District attorney urges patience in Kane investigation
Erie County's district attorney spoke in generalities, for the first time Wednesday, when asked about the police investigation into hockey star Patrick Kane. Kane is the subject of a probe by Hamburg Police about an incident that allegedly happened at his Hamburg home earlier this month. The department is awaiting results of forensic testing.
The South Buffalo native, who has helped his Chicago Blackhawks win three Stanley Cups since being drafted first overall in 2007, has not been charged with a crime. The Buffalo News has reported it is a rape investigation involving a woman who went to Kane's Hamburg home after a night of partying at a local nightclub. Local authorities have not confirmed the nature of the case.
DA Frank Sedita, who emphasized he would not discuss the Kane case specifically, said such investigations are easier to conduct outside of the glare of the media.
"What happens if that investigation, after I've announced that this person is under investigation, clears somebody? That person cannot get their reputation back. That person will always have a cloud over their head," Sedita said following the sentencing of another individual in Erie County Court.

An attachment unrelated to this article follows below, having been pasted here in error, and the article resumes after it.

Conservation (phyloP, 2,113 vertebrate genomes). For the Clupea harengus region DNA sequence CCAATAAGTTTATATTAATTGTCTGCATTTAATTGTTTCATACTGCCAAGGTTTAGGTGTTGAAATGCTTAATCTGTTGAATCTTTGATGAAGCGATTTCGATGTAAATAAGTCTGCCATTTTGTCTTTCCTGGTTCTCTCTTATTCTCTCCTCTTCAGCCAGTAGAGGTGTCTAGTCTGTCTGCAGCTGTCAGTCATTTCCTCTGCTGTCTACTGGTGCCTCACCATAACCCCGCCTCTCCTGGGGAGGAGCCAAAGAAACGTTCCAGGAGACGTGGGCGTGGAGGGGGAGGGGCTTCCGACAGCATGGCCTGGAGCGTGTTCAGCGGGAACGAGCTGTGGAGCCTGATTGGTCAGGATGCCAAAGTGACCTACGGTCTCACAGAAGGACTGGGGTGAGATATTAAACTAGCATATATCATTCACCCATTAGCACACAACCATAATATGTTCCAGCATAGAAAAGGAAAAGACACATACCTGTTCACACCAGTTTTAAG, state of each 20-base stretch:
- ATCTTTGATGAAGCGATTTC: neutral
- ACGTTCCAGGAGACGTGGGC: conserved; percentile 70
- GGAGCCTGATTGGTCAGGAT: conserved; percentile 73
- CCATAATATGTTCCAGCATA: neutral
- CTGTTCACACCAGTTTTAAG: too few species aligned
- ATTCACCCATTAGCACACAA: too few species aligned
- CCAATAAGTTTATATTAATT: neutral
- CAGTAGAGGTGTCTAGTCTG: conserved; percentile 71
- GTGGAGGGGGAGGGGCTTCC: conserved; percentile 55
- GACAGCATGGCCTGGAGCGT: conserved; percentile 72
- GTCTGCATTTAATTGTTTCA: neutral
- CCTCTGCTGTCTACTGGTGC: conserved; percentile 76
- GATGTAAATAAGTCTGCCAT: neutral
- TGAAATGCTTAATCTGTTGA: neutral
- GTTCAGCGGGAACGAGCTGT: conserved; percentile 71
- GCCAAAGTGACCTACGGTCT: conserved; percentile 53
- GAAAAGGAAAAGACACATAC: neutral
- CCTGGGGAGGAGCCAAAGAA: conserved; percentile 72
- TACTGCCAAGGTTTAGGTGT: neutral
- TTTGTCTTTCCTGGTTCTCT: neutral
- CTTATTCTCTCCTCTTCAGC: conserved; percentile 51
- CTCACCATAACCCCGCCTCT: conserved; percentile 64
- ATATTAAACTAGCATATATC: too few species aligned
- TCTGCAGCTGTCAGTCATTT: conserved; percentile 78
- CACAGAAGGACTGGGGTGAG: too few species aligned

Sedita says his office does not comment on specific cases unless someone is accused of a crime. But he did talk about the nature of investigations involving public figures, saying his office treats all individuals in the same manner.
"I don't turn on extra heat on somebody because they're a celebrity and I don't give them a break because they're a celebrity. Everybody is treated equally and with the same standard that we apply with every case," Sedita said.
The district attorney criticized those who come to conclusions about a person's guilt or innocence based on rumor and speculation.
"I am amazed by this conflation between rumor, innuendo, theory, speculation and fact, without any effort to differentiate those things," he said.
Sedita said public persons are not treated any differently by his office. He says the decision to prosecute an individual is "serious as a heart attack" and guided only by professional codes and standards.